Written by: James Keen
“The easy thing would be to stick that rifle in my mouth and pull the trigger. After all, it’s not like I’m going to get out of here.” -‘Snow’. Ronald Malfi.
There’s a moment in Ronald Malfi’s splendidly enthralling horror novel, ‘Snow’ where a character utters the line, “Real Invasion Of The Body Snatchers bullshit”, a quote that perhaps sums up the best and worst of the author’s intentions. The writer has crafted an enormously entertaining book that comprises a dynamic -if well-worn – plot, loaded it with characters that are intriguing and, for the most part smart, and delivered a reading experience that can perhaps be equated with that of a favourite meal with all that that familiarity may entail; it satisfies your hunger, spikes your energy levels but it’s all too redolent of something you’ve consumed many times before.
After a feverishly intense and violent opening in a small town convenience store that capably sets the tone for what is to follow, Malfi switches locations to the weather-battered Chicago O’Hare airport and introduces his principally demure ‘everyman’; Todd Curry, a divorced young-ish lawyer with a shameful secret and a desperate wish to re-unite with his seven year old son, Justin, in Des Moines. Curry’s flight is cancelled as a huge snowstorm moves in and effectively closes the airport, and it’s then that Curry strikes up a flirtatious rapport with the nubile Kate Jansen – a woman similarly anxious to re-unite with her upwardly mobile fiance. Along with the retired couple Fred and Nan Wilkinson they venture off in the last four wheel drive rental available as the ambient conditions worsen and the night closes in.
It’s not long after that Malfi’s likeable and adroitly described party encounters a dark figure on a treacherously icy road, a barely visible signpost for the town of ‘Woodson’ and the discovery of a ‘lost’ little girl who “had no face.” From this point onwards Malfi builds a compelling and disturbing narrative; his prose is addictive and the author has a genuine knack for creating an almost palpable sense of dread that ensures the reader is engaged and apprehensively primed for his plot’s chilling tendencies.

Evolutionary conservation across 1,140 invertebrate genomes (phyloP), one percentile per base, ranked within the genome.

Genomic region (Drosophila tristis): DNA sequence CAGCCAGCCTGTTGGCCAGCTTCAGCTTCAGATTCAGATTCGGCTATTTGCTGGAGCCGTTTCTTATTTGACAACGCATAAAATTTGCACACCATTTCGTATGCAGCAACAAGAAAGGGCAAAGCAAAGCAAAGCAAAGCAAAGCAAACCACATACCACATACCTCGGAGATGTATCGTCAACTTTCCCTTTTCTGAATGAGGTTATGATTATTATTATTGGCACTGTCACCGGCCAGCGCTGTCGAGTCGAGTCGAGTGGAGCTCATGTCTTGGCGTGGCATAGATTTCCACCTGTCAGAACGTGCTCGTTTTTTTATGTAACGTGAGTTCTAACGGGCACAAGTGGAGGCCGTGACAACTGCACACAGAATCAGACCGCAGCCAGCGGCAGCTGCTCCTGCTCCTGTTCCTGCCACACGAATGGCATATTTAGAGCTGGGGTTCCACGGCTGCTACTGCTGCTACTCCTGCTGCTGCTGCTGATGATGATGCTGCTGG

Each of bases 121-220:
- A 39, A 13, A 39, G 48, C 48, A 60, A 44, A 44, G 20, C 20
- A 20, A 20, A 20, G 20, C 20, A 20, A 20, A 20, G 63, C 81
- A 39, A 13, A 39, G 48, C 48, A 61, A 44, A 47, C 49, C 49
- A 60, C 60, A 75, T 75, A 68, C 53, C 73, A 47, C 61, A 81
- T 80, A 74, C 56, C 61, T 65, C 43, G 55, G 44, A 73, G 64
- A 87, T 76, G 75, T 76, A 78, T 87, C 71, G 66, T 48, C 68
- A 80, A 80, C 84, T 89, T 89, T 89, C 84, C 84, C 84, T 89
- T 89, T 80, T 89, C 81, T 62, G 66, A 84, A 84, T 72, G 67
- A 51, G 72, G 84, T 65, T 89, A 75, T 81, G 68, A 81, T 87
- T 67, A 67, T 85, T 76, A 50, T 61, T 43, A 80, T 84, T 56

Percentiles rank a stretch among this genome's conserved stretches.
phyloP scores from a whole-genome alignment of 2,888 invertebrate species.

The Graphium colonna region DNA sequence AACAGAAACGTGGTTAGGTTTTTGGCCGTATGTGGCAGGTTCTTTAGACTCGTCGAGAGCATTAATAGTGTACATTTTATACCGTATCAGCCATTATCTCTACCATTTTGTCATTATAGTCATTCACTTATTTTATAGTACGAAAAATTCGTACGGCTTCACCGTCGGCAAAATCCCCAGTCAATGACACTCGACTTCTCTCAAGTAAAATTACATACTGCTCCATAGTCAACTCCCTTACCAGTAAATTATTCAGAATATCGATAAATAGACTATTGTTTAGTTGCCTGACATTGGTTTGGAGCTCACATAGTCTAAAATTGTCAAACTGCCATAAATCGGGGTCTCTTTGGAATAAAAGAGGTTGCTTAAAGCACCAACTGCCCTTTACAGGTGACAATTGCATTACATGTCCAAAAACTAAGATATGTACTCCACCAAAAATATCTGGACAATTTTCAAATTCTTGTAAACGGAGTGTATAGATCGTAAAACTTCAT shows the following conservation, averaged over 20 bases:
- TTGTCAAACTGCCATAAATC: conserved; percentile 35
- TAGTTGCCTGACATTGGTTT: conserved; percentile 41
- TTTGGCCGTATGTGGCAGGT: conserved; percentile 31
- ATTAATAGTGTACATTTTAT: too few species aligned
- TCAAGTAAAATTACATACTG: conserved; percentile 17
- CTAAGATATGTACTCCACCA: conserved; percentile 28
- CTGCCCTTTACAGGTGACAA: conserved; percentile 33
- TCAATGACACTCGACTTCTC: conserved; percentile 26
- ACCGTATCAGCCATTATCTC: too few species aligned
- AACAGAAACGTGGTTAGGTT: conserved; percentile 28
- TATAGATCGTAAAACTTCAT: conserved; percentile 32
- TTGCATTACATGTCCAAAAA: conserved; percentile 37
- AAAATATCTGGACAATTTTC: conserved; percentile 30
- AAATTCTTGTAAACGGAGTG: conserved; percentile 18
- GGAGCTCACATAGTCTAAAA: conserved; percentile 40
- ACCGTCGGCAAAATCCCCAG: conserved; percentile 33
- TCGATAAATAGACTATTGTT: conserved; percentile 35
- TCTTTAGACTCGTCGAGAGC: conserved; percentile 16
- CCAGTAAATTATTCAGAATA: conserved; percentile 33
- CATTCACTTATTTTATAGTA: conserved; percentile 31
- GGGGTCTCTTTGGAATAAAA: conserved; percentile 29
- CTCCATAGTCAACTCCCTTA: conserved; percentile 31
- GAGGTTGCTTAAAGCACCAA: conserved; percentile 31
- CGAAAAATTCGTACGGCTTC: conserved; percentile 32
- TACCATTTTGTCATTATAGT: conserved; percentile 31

Those readers appreciative of such genre offerings as Steve Niles’s ’30 Days Of Night’ and in particular the John Carpenter helmed movie, ‘The Fog’ may prematurely blanch at the route Malfi takes with his story, infused as it is with many of the characteristics of those two atmospheric and creepy milestones, but it quickly becomes apparent that Malfi is not merely copying from these but expanding and admirably attempting to create his own mythology. It’s the work of an author who is interested in exploring the ideas of isolation, desperation and the human desire for survival against seemingly insurmountable probabilities. The result is at times an awkward mix of the obviously affectionate homage and the entertaining though flawed extrapolation and reinterpretation of those conceits; this is a book for readers who are content to indulge a writer who is thoroughly enamoured of those standards.
While Malfi’s narrative is chock-full of some of the horror genre’s cultural echoes, it’s the gradual overloading of these concepts that threatens to undermine his otherwise involving plot. Towards the book’s tense, page-turning climax this reviewer experienced more than a few instances of disconnection with the text, primarily because of the ‘kitchen-sink’ approach the author implements. Overall, this is a thrilling novel replete with copious amounts of brain-shredding, body-morphing gore along with judiciously placed incidents of endearing humour. Malfi does well to give his characters a believable -if sometimes cliched – back-story that facilitates much needed empathy with the events that unfold around them. Put simply, you genuinely care about Malfi’s fictional personalities and when the inevitable fatalities occur they’re generally not flippant and for the most part emotionally affecting. This is a book that demands to be read in one sitting, preferably late at night, though perhaps not during an encroaching snowstorm.
The musician Ian Anderson once commented, “Talent borrows, genius steals, shit copies.” Ronald Malfi certainly falls into the first category as far this reviewer is concerned.
Grab your copy right here!